Practical steps include:
- Know your rights! An employee’s contract should outline the procedure for complaints and grievance policy, and other rights. Outside that, there are statutory rights, however people are not always aware of these. A lawyer can act as professional, critical friend who can tell you what your rights are.
- Logging all complaints or claims of harassment or discrimination centrally (if anonymously), so that if there is a discrimination incident, it is recorded. (Technology can help to do so, such as InChorus, a third party platform that surfaces insights around non-inclusive behaviours at work and empowers companies to take a more data-driven approach to D&I.
- For the employer: start from a place of believing people when they complain
- Statistics show that there is a low percentage of complaints made that are serious or discrimination, so companies should question why their policies are so defensive.
- Empower those investigating to make decisions.
Prototype participatory cultures with people
Before you do anything around participation and openness, be mindful that culture change needs to be driven and implemented from the top and this can also mean re-educating or training leadership teams to adapt new management styles than operating with more traditional ways of working. When leadership teams drive the change and make it a priority, interventions tend to be more successful
With this objective in mind, explore the following steps:
- Research and evaluate how your team members can learn to speak up and understand how not doing so can lead to missed opportunities.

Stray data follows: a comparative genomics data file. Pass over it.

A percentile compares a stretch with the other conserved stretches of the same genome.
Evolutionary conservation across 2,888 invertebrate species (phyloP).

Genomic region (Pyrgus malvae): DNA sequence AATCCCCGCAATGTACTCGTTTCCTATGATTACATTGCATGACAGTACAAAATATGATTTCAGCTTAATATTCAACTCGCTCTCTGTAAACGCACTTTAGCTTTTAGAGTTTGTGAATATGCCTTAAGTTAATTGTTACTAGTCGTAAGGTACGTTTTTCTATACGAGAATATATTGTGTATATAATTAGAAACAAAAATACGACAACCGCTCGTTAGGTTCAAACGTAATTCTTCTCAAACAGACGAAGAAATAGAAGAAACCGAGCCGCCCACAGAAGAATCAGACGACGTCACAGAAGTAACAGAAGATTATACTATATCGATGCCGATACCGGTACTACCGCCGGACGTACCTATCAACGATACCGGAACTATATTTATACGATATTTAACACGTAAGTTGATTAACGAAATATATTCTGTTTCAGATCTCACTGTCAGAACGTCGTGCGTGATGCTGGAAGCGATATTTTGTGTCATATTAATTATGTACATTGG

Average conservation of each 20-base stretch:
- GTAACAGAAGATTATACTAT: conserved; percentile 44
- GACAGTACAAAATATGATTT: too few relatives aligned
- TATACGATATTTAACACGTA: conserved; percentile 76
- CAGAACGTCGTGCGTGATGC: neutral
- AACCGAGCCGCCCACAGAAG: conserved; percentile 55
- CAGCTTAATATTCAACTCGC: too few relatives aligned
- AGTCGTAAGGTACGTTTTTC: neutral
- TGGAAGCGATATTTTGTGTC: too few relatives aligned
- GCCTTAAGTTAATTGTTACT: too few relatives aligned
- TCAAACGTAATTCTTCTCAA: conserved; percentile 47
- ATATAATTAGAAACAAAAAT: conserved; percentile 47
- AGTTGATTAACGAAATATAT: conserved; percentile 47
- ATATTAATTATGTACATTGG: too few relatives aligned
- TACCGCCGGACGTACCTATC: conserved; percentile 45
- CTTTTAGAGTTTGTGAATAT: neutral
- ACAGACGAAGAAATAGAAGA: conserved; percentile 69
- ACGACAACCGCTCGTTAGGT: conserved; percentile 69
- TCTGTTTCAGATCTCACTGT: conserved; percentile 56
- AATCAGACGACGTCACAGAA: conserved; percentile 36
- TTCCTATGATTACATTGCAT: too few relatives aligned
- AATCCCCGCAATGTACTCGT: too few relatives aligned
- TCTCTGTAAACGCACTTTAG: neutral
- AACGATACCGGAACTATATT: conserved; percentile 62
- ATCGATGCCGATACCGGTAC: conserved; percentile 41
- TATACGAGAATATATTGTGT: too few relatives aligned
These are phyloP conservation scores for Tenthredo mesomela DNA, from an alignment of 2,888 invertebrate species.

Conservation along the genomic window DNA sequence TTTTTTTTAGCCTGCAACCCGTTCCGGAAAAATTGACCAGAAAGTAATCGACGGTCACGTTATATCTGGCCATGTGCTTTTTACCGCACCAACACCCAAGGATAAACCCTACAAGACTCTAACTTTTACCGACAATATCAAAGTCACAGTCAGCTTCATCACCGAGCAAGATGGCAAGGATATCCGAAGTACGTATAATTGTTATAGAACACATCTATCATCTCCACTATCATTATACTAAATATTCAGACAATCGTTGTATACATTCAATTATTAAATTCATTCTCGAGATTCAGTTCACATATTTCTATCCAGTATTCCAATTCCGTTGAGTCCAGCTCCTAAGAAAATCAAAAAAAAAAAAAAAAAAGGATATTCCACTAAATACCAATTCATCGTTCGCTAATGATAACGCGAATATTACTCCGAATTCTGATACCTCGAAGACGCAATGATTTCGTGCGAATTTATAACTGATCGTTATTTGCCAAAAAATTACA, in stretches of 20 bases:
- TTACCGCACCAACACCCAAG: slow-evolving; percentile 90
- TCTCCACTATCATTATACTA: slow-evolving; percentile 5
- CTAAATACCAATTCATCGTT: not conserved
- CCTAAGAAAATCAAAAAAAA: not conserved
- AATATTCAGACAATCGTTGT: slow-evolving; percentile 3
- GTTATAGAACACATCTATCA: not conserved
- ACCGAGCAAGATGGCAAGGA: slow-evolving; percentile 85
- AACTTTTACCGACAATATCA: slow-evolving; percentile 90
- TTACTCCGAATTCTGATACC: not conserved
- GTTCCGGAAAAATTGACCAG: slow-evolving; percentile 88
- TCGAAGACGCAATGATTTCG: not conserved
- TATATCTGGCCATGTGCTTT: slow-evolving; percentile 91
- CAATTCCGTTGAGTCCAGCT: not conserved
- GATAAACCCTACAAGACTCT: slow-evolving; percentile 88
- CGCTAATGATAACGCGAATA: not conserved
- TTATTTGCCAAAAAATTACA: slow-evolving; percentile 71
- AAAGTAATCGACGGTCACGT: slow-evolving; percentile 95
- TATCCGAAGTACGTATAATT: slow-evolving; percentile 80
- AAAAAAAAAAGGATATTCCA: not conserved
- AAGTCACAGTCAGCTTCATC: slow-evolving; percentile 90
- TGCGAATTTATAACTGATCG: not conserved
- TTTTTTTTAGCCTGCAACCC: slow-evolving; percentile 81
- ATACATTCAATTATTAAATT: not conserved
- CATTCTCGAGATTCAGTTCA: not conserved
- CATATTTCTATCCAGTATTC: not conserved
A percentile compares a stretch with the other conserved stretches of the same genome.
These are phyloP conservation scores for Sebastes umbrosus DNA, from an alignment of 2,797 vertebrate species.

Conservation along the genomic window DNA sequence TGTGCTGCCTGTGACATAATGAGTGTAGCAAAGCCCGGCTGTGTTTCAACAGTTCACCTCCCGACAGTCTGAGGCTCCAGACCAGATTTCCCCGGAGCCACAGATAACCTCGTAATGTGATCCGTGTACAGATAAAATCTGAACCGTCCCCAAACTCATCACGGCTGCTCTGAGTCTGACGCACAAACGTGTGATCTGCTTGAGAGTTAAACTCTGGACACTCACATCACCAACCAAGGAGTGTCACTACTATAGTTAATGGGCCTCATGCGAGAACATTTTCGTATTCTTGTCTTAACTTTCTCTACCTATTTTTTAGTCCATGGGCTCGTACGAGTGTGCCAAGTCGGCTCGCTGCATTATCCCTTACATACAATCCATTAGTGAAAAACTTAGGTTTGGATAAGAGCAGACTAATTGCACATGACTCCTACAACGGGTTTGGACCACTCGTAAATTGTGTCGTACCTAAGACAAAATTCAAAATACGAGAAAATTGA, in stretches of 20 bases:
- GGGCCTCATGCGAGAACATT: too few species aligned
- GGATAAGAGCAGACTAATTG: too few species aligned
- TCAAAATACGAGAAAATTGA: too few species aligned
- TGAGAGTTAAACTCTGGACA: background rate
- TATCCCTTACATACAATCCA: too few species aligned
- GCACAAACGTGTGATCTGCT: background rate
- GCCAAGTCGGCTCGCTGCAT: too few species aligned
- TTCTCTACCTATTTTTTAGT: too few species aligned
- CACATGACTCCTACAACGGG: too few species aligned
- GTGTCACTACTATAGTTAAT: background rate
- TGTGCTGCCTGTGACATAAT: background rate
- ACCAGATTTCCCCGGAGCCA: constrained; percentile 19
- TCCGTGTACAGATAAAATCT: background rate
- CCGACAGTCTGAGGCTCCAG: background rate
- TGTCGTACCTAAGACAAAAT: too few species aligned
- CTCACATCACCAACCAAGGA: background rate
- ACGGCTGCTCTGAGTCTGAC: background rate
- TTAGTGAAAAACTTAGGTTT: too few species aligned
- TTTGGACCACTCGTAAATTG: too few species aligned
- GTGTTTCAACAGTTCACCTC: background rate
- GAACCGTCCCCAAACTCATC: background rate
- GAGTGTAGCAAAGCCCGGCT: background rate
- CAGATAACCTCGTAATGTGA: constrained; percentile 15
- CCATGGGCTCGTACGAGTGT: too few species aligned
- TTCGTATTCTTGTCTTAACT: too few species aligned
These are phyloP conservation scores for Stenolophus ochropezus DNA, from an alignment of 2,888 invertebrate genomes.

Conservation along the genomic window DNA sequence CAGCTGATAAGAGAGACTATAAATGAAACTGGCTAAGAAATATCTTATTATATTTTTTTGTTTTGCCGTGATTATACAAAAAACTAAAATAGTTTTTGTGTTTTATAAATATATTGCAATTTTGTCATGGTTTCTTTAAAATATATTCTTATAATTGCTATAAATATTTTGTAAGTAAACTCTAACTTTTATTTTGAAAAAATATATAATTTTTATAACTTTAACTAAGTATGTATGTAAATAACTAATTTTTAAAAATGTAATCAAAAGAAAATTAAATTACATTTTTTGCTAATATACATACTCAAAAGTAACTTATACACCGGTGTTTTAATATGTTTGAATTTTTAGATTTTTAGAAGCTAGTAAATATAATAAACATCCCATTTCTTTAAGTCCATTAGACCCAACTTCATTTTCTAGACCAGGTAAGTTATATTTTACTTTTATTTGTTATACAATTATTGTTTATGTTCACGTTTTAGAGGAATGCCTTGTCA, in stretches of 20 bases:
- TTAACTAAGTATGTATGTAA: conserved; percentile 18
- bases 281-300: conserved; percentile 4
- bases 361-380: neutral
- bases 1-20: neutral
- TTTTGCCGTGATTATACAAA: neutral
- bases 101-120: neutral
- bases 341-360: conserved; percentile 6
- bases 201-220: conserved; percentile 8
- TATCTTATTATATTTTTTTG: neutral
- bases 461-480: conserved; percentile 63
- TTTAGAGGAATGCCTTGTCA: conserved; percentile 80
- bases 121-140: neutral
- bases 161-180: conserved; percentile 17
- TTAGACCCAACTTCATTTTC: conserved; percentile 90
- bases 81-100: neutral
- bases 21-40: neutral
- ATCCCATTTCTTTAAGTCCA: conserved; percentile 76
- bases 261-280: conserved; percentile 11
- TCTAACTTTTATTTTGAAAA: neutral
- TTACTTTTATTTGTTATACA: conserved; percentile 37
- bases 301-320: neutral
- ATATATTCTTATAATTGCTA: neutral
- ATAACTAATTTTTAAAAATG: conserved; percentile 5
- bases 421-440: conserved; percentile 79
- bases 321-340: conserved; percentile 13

- Set up and measure results of internal sponsorship schemes
- Review and clarify employment processes, retributions, contracts, progression routes
- Ensure various business functions (HR, D&I officers, CEO, board) do speak the same language and align objectives.
- Make sure that individual’s personal circumstances don’t feed bargaining power. This is illegal.
- Understand that regulations and compliance are there to help.
Thanks to our May workshop’s participants and panel members Katy Alexander & Suze Kundu (Digital Science), Paula Lee (Leigh Day LLP), Jaspreet Kaur (Cadence Innova), Cynthia V. Davies. (BAME Recruitment)
Thinking about inclusive business processes and individual attitudes that drive culture change can really influence business success.
For inclusive workplace advisory and inclusive leadership development, write to firstname.lastname@example.org
What is your challenge? Do you need to solve a problem in a different way? Connect with us now on email@example.com